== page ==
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An Urban Experience
A.R. Alleman1
1Lighthouse Veterinary Consultants, LLC, Gainesville, FL 32606
Lymph Nodes
Lymph node sampling and cytology is quick, easy, and usually rewarding. Cytologic samples of peripheral and/ or internal lymph nodes may be collected by fine-needle aspiration biopsy or nonaspiration fine-needle biopsy techniques. Sampling can also be performed by imprints or scrapings from lymph nodes that have been surgically removed or at necropsy.
Lymph node cytology is an excellent way to evaluate
a lymphadenopathy whether it is a single, multiple,
or a generalized lymph node enlargement. If multiple lymph nodes are enlarged, more than one should be sampled. A lymph node away from the mouth or any site of inflammation should be aspirated as well as any lymph node close to a site of inflammation. Generally, if no lymph nodes are enlarged, lymph node cytology is generally not helpful. In addition to be unrewarding, aspiration of a nonenlarged node is difficult and usually results in aspiration of perinodal fat with little
or no lymphoid tissue present. Nonetheless, normal sized lymph nodes may be aspirated on occasion to investigate the potential for metastatic disease.
Selection of a Node.
The lymph nodes generally palpated in dogs and cats include the submandibular, prescapular, and popliteal lymph nodes. Popliteal and prescapular lymph nodes are preferred biopsy sites for animals with generalized lymphadenopathy. When possible, avoid submandibular lymph nodes since they are frequently reactive due to constant exposure to antigens from the oral cavity. Also, it is best to avoid extremely enlarged lymph nodes
since they may yield misleading information due to the presence of necrosis or hemorrhagic tissue. A moderately enlarged lymph node is preferred.
Sample Collection and Preparation. Aspiration Procedure.
For cutaneous lymph nodes, the skin over the node to be aspirated needs no special preparation. It is prepared as one would prepare the skin for giving an injection. The aspiration technique requires the use of a 22 gauge needle and a 6 or 12 cc syringe. A 22 gauge butterfly catheter may be substituted for small or hard to reach nodes. When possible, insert the needle toward the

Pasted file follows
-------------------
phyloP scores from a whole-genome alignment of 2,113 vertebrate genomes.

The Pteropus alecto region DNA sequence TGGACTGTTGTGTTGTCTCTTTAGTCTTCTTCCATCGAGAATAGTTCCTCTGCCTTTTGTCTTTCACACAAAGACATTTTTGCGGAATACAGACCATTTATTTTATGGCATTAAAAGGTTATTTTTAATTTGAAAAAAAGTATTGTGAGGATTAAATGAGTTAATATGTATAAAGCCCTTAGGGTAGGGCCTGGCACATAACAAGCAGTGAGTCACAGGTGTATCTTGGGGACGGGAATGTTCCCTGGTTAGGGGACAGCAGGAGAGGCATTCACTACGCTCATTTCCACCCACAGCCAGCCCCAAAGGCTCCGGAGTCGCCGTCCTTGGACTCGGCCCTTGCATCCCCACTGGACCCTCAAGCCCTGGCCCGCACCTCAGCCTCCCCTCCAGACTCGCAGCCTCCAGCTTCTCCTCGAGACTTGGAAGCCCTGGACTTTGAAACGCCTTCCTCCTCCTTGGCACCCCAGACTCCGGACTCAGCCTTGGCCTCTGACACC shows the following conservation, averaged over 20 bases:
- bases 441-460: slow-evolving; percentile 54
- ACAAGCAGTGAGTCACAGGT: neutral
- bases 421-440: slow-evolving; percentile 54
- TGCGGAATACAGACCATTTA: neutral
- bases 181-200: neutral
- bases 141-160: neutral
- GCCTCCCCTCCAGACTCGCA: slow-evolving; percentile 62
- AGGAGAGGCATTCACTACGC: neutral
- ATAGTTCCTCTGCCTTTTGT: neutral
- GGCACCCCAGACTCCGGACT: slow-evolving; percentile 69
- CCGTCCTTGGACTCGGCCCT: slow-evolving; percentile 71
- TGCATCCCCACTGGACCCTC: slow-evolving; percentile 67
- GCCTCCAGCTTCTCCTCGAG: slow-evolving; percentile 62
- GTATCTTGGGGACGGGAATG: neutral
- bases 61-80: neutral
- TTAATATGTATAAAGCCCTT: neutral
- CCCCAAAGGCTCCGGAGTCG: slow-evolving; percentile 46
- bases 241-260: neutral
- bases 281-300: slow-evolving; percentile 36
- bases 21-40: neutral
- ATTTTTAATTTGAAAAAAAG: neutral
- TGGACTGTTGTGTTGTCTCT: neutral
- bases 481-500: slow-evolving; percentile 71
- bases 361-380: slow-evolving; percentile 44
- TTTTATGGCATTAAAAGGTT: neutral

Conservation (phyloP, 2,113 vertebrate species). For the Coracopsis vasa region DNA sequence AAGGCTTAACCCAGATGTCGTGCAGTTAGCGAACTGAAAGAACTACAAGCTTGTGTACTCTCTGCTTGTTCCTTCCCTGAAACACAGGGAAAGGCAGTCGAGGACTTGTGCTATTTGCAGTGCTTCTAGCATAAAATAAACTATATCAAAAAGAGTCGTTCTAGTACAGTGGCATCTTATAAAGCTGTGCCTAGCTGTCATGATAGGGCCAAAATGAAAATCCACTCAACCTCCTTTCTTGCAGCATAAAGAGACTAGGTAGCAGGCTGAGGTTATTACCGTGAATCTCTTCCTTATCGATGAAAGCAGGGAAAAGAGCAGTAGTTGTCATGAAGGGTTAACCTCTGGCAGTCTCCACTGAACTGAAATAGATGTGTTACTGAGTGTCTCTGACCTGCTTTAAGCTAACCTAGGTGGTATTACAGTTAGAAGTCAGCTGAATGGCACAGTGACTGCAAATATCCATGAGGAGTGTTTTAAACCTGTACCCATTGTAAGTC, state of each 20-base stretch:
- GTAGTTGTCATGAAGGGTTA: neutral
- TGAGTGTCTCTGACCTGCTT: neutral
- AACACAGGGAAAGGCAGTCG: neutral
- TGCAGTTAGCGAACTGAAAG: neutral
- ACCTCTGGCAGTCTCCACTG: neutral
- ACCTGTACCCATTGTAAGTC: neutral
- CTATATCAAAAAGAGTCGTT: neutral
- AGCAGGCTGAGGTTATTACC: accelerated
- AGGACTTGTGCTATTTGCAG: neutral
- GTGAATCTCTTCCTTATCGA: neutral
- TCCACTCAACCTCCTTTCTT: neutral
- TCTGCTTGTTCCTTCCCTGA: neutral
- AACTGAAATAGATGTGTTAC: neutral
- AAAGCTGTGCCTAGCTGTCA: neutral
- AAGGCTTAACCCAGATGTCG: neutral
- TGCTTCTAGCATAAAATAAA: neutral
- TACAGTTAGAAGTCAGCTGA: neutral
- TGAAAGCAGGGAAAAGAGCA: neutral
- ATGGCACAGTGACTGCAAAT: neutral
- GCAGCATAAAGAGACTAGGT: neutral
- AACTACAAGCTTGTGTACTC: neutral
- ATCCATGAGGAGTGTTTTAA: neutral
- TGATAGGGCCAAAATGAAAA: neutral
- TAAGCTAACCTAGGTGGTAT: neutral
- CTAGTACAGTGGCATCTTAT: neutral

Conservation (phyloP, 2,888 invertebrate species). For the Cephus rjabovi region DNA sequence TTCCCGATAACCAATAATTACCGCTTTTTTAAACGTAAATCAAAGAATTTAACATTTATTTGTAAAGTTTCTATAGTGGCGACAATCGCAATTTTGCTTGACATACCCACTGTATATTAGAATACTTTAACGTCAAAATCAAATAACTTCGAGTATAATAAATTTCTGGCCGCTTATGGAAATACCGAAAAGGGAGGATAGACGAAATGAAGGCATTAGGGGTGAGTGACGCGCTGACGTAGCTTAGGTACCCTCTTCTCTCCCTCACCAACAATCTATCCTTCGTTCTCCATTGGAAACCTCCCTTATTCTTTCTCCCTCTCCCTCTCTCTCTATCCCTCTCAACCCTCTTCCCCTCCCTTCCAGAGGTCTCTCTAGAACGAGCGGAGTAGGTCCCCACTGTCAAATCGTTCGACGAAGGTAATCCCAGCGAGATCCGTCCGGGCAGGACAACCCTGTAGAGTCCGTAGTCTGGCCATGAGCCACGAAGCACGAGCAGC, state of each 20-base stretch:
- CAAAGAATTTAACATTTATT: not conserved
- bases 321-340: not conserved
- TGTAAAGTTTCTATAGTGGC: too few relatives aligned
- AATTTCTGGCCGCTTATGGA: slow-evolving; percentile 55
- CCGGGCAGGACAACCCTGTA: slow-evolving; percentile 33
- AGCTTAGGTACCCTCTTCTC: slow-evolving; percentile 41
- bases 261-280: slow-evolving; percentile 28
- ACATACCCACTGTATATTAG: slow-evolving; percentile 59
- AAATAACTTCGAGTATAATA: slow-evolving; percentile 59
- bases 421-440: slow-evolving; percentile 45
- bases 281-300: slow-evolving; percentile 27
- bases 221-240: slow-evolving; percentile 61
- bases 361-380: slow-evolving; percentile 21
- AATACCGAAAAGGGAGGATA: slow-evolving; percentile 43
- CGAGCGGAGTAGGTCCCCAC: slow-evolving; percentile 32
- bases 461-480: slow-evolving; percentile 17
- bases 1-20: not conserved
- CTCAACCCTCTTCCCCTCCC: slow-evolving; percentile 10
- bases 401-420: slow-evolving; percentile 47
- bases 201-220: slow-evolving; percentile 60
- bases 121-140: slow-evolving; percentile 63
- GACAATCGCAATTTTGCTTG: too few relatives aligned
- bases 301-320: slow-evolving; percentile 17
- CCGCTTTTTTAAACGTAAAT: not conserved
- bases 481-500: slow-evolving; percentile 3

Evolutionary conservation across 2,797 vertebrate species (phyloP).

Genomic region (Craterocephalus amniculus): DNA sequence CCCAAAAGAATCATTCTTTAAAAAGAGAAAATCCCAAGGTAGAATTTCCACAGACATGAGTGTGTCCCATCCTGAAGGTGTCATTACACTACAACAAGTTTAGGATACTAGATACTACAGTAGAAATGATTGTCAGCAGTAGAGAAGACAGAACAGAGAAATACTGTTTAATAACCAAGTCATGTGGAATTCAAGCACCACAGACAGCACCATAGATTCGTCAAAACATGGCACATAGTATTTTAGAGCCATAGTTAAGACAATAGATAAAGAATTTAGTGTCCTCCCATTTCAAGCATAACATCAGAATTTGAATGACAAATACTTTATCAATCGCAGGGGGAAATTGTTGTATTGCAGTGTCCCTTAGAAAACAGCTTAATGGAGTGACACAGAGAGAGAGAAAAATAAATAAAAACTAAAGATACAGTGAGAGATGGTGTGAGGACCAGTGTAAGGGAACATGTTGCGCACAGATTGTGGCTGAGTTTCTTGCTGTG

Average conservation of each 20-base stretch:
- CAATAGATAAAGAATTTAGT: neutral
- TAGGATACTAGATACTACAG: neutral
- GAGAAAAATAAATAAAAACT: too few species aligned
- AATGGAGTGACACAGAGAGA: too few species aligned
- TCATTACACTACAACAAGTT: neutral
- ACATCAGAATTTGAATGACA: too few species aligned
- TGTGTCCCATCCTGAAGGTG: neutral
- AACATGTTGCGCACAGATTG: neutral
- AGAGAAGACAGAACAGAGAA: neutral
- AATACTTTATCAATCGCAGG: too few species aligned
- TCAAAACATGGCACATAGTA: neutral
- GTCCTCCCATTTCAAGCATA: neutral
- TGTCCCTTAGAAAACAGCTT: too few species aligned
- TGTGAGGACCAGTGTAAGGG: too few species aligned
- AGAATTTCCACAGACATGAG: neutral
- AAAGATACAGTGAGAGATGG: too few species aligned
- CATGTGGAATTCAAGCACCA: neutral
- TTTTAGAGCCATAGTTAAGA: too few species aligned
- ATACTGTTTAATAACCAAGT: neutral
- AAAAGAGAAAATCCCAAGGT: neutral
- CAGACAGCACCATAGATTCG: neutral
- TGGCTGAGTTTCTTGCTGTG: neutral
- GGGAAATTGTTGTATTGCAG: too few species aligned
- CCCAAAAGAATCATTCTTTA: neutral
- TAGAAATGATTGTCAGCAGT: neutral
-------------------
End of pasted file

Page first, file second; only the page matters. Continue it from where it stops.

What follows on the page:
periphery of the node, avoiding necrotic centers. A slight negative pressure is applied and the needle is advanced into the lesion and then redirected, if the lymph node is large enough, in a fan-like pattern until material appears in the hub of the needle. Do not pump the plunger of
the syringe as this will damage the fragile lymphoid cells. During redirection of the needle, care should be taken not to withdraw the needle from the lymph node. When material appears in the hub of the needle, the plunger is released and the needle is withdrawn from the node and skin. The needle should be removed from the syringe. Air is then drawn into the syringe, and the needle is replaced onto the syringe. The aspirated material is then gently expelled onto a clean glass slide. A second clean slide is gently laid on top of the material, parallel to the first slide. The material is allowed to diffuse out, and the slides are gently slid apart. Slides are air-dried and are then stained using Diff Quik or some comparable Romanowsky-type stain.
Cytological Interpretation of Lymph Node Aspirates.
If the previously described guidelines are adhered to, there is generally good correlation between cytologic and histologic diagnosis. Any enlarged lymph node may be aspirated for the purpose of classifying the lesion into the following classifications:
1. Normal lymph node.
2. Reactive (lymphoid hyperplasia). 3. Inflammation (lymphadenitis).
4. Lymphoid neoplasia (lymphoma). 5. Metastatic disease.
6. Edema (lymphadema).
Normal Lymph Node
Normal lymph nodes contain 75-90% Small, well- differentiated lymphocytes. These cells measure 7
to 10 μm or 1 to 1.5 times the size of erythrocytes. They contain a thin rim of cytoplasm and the nucleus is roundish to oval sometimes indented. It has
dense clumps of dark chromatin and has no visible nucleolus. Normal nodes usually contain 5 – 10% Intermediate (medium) lymphocytes (approximately 9 to 15 μm in diameter, about the same size as a neutrophil) and <5% Lymphoblasts. Lymphoblasts are generally greater than 15 μm in diameter, or 2 to 5 times the
size of an erythrocyte and are larger than a neutrophil. Lymphoblasts have a moderate amount of basophilic cytoplasm that may appear granular because of the dark-staining protein-rich areas and lighter staining areas of some organelles. Nuclear shape is variable, ranging from round to irregular, and generally has a stippled

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